Eagles over the Sea, 1943–45 (Hardback)
A History of Luftwaffe Maritime Operations
This is the second volume of Lawrence Paterson’s detailed account of all the Luftwaffe’s naval operations during World War II. The first volume took the story up to 1942, and by the end of that year Hermann Göring’s Reich Air Ministry had subsumed nearly every aspect of Wehrmacht maritime aviation. Kriegsmarine attempts to develop an independent Fleet Air Arm had been perpetually frustrated, reflecting the chaotic nature of the Third Reich’s internal military and political mechanics.
Driven more by vanity than operational prudence, the Luftwaffe had continually thwarted the advancement of maritime aviation, and by 1942 began to reap the whirlwind it had created. The U-boat war hung precariously in the balance, the lack of well trained and properly equipped aerial reconnaissance suddenly assuming greater importance than ever before. During 1943 the nature of Germany’s war mutated and by its close the Allies were on the offensive in nearly all theatres. This volume resumes the story with Operation Torch in November 1942, when Germany faced an Allied seaborne invasion of North Africa that it was ill-equipped to counter by land, sea or air; and the spectre of even greater invasion armadas loomed on both the southern and western fronts during the months that followed. Facing the Russians, maritime air units were stripped to the bone, those precious few formations available shunted rapidly between military crisis points until barely able to function. The rise of Luftwaffe maritime operations described in the author’s first volume now became, from 1942 onwards, a fall of catastrophic proportions as frequently undertrained crews flew increasingly obsolete aircraft against odds that had become overwhelming. The Luftwaffe was paying the price for its pre-war lack of cohesive strategic planning, none more so than its beleaguered maritime specialists. The author covers this story across all the theatres of the war and in doing so gives the reader a complete and coherent picture of all the Luftwaffe’s naval operations.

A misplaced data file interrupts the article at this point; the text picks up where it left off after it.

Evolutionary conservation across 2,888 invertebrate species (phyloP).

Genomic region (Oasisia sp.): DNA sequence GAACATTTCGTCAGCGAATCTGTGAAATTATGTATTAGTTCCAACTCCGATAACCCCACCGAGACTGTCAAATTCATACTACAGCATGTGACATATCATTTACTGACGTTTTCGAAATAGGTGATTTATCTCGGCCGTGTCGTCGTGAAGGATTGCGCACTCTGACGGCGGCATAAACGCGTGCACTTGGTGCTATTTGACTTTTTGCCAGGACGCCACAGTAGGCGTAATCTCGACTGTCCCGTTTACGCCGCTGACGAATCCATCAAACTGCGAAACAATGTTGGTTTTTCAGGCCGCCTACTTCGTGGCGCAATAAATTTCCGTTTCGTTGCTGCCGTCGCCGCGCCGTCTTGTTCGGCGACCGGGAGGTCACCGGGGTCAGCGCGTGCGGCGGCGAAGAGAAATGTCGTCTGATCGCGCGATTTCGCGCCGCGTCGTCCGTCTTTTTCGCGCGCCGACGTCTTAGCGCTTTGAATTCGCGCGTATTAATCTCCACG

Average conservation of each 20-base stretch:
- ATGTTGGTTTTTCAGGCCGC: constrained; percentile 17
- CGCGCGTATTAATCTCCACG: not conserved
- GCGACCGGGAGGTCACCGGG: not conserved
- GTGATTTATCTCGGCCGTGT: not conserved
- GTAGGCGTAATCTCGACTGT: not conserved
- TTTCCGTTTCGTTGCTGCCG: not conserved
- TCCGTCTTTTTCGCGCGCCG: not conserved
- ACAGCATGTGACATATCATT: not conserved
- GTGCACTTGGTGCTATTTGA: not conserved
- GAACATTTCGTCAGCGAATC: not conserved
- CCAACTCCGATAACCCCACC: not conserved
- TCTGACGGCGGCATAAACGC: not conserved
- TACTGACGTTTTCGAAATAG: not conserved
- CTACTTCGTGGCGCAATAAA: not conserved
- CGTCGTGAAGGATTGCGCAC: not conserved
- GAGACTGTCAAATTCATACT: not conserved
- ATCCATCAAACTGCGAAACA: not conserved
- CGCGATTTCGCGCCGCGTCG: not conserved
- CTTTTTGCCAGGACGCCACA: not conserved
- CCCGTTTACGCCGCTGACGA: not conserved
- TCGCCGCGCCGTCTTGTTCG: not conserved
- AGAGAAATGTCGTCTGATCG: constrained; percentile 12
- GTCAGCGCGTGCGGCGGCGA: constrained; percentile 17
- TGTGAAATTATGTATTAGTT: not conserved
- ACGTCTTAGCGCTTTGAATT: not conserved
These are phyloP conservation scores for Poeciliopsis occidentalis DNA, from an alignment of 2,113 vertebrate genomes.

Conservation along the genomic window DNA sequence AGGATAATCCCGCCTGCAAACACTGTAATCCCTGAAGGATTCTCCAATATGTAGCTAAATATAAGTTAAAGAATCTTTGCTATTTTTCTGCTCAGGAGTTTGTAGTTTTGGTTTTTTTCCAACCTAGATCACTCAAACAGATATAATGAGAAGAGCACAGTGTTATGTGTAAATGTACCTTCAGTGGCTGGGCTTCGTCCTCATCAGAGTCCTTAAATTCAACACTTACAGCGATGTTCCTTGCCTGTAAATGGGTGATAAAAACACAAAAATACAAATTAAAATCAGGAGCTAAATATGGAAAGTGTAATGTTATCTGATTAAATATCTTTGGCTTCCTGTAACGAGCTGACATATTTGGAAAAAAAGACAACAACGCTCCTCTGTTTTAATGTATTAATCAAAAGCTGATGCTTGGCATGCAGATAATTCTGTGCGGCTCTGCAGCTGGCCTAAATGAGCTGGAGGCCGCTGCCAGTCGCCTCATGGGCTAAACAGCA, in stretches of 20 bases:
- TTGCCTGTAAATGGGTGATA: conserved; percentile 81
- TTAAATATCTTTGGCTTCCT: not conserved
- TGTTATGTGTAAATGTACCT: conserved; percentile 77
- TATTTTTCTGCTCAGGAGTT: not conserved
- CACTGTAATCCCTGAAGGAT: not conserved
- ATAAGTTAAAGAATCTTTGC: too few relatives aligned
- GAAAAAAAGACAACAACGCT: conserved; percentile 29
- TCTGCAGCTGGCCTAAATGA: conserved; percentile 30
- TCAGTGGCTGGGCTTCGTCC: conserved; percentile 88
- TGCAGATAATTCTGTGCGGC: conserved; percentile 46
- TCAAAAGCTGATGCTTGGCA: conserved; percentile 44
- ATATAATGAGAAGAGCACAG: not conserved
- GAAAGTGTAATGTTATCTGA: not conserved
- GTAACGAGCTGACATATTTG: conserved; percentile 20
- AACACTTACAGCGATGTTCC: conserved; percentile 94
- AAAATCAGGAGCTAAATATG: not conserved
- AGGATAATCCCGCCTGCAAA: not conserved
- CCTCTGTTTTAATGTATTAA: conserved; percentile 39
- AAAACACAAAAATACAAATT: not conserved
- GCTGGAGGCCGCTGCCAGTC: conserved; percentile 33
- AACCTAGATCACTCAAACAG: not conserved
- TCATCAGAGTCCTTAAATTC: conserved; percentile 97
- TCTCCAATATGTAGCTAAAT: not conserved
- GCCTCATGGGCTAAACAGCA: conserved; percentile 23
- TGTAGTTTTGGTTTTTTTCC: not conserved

Heavily illustrated throughout, this detailed and exciting narrative will be of huge appeal to both naval and aviation historians and enthusiasts.
A new review of luftwaffe's maritime military operations by jointly monitoring all services involved in each of them between 1943–45.Miniaturas JM
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Review by Philip StylesThe Shackleton Association
This wonderfully detailed account grinds its way from the still multi-front operations of 1943 to the maritime air arm’s eventual oblivion in Norway.
The combination of both volumes is a must-have for any amateur of maritime air warfare.
In this Volume Two, the author continues his excellent review of the Luftwaffe, picking up in 1943 and continuing to the end in 1945. The author has provided an astute review not only of operations, but the development of technology and tactics and the human story which was often the Luftwaffe’s greatest weakness. – Most Highly RecommendedFiretrench
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This is a very detailed examination of a key part of the German war effort, with excellent material from both sides. We really get a feel for the human cost of the battles described here, both in the air and on the water, as well as the political argumemts behind the scenes and the industrial and technical efforts that were made to try and improve the Luftwaffe’s increasingly desperate position.History of War
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The book is a well documented chronology of operations covered in 10 chapters, 382 pages, with 111 black and white photos supporting the text, 1 map and 2 charts.Gary Wenko
This is a very detailed book and comprehensive in its scope which makes for a fantastic read, the detail is excellent and welcome but it’s not too formal or deep as to make the book dull. There aren’t a lot of photographs in this book, but what there are excellent of those individuals involved. As someone who doesn’t know as much as he probably should on the matter, I found it great and very informative, showing that you can learn something every day. This why doing my little reviewing job for Pen and Sword Books, is great, because I get to learn new things every day. This is a book that should be recommended and it actually makes me want to read the previous book. A good 5 stars.UK Historian
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The author’s research is undoubtedly impressive, and this book will appeal to anyone interested in maritime aviation. It is essentially a chronological history of German maritime aviation and it covers all German theatres of war. For people interested in maritime aviation, World War 2 aviation or just general aviation history this book is essential reading and it should be added to your personal library.Dr Stuart C Blank
The arduous development of a dedicated naval air arm for Germany’s resurgent military was fraught with the kind of fierce inter-service rivalry that was rife throughout the turbulent history of the Third Reich. However, almost despite the odds, a small dedicated maritime strike force was assembled, germinating during the Spanish Civil War before being committed to action from the first days of the invasion of Poland. Concurrently, the operational Luftwaffe developed its own maritime units that would eventually subsume all of the Kriegsmarine-controlled formations as the war years progressed.…By Lawrence Paterson
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